What a thrill to have a show grab you by the throat from the opening moments and not let go until the cast is taking well deserved bows. This is a spectacular production of a very funny and irreverent musical and I have to say, it knocked my socks off.
The tone is immediately set with a self-aware and satirical narration by Officer Lockstock (Chris Wilcox) that tells you this ain’t going to be your standard musical, my friends. Wilcox gleefully debunks and mocks the usual expectations of a musical throughout as he directly addresses the audience. He foreshadows plot points, what to expect in the 2nd act, and updates us after intermission amongst other mischief. Most of all he tells us this isn’t one of those happy musicals which is reflected in a subversive ending.
The opening number Too Much Exposition by Lockstock and the Company had me chortling away happily. We quickly learn that this is a world where you have to pay to pee and control of public urinals is strictly maintained by representatives of Urine Good Company or UGC. Most notably urinal number 9 is the province of Penelope Pennywise (Megan Kozak) and if you can’t cough up the pennies you can’t pee.
If there’s such a thing as a show stopping number in only the third song of the evening then Kozak delivers it with a stunning It’s a Privilege to Pee. With a powerhouse voice and attitude to burn as the hardened warden this is an early highlight. The show starts with a bang and quickly had me in its pocket for the crazy ride.
Of course, with such a repressive regime one needs a budding young hero. Enter Bobby Strong (Jacob Dibb) who is motivated to act after his father Old Man Strong (Morgan Palmer) is shipped off to Urinetown for peeing in public. Dibb plays the earnest hero who is told to follow his heart (warning, obligatory love interest coming up) which leads to outright rebellion, with a straightforwardness that grounds the craziness around him. He also sports a fabulous voice with Look at the Sky and Run, Freedom, Run! among others utilising it to good effect. His duet with Rosabelle Elliott Follow Your Heart was a highlight and it’s a little unfortunate there was no break in the action to allow for applause at its conclusion.
The love interest is Hope Cladwell (Elliott) who just happens to be the daughter of the architect of this draconian social and political hierarchy, Caldwell B Cladwell (Matthew Hyde). Bobby doesn’t know this at first though and their relationship goes through several, shall we say, captive moments. Elliott nicely plays the arc from bubbly innocent that can fax (and copy) to something far more formidable in the second half before suffering an unfortunate coda in the finale. Yes, it really isn’t one of those types of happy ending musicals!
Hyde gets to play the ‘evil’ head of UGC but the character has a strong rationale for his actions which allows for some texture even when he’s selling his daughter down the (metaphorical) river. Taryn Ryan gives good support as the canny street kid Little Sally who acts as a counterpoint to Lockstock’s observations as a faux second narrator of sorts. The rest of the cast play either ‘the poor’ of Bobby’s revolution or representatives of the ruling hierarchy. I liked that the beginning of the second act allowed for the ensemble to be featured with Jess Phillippi as the pregnant Little Becky Two Shoes and Daniel Ridolfi, her partner Hot Blades Harry in particular having strong moments.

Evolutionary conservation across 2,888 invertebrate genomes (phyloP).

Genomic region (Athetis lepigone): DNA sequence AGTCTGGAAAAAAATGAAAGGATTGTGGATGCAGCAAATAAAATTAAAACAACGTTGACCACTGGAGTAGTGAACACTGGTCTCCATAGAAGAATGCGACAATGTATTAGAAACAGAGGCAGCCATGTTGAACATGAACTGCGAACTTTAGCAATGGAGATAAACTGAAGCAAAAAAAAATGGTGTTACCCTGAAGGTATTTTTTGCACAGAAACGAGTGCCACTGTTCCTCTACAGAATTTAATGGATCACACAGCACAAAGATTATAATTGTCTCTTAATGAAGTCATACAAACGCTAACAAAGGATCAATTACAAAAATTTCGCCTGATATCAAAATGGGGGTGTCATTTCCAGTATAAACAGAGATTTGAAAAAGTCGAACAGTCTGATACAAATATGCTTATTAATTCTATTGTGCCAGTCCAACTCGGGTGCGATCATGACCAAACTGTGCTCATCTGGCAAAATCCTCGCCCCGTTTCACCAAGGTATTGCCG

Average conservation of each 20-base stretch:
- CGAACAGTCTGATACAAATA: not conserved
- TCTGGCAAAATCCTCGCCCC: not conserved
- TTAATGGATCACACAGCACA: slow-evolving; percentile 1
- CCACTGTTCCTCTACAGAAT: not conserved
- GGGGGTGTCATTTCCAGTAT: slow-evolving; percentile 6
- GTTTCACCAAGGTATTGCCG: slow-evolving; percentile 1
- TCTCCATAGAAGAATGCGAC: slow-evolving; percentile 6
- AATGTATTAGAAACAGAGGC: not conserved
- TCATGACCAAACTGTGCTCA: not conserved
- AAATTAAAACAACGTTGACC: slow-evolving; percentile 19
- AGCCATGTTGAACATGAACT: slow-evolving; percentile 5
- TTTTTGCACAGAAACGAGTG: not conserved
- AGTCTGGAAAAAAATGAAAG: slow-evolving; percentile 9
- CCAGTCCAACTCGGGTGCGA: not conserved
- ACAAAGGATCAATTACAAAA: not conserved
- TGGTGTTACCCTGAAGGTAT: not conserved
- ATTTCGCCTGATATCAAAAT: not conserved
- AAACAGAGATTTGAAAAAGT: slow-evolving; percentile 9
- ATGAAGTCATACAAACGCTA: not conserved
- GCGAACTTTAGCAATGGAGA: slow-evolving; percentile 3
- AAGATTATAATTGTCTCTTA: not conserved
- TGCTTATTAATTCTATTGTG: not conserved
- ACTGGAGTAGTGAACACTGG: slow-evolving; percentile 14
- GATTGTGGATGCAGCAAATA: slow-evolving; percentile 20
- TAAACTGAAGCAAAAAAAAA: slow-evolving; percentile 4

Having said that the cast are uniformly excellent from the Poor’s Josephine Strong (Baylie Carson) to Kate Thomas’ Soupy Sue who has quite the amusing challenge for one of the occupants of the front row (of which no more shall be typed); to Lockstock’s sidekick Officer Barrel (Callum Sandercock) and the smarmy politician Senator Fipp (Harry Prouse). That’s because while the singing is very good indeed the choreography is simply outstanding. There is so much kinetic energy in the numbers and it is performed with such foot stomping ferocity, at times only a metre or so away if you’re in the first row. The performers were regularly in your face often imploring you for a coin or scowling as matters turned darker. At one point when Dibb offered me his hand I wasn’t sure if I was about to be hauled on stage (thankfully not!). That immediacy and intimacy was compelling.
Above all else this is very, very funny with a subversive tone that I found wonderfully appealing. The songs are great with many moments where I wanted to clap along or start bopping away. The orchestra under David King’s direction was excellent and discreetly tucked away behind the centrepiece of the grimy public urinals atop which were the UGC offices. Yes, ‘symbolism!’ All elements of performance, vocal quality, musicianship, costuming, stage, and lighting were top notch. The only slight detraction was a few technical problems with microphone pickups but, to be honest, I was so engrossed in this that it hardly mattered.
If this class announced themselves last year with Children of Eden then they just added a huge punctuation mark with Urinetown.
A must see show with Music by Mark Hollmann, a Book by Greg Kotis with both writing the lyrics; Directed in fine style by James Millar, with David King as Musical Director and Bernie Bernard as Choreographer. It features the 3rd year musical theatre class of Jacob Dibb, Rosabelle Elliott, Chris Wilcox, Taryn Ryan, Callum Sandercock, Megan Kozak, Matthew Hyde, Harry Prouse, Heather Manley, Alex Thompson, Jess Phillippi, Daniel Ridolfi, Matilda Moran, Baylie Carson, Morgan Palmer, Kate Thomas, Joe Meldrum, Joel Granger and Tayla Jarrett. It runs until Saturday 21 March at The Roundhouse Theatre. Go see it!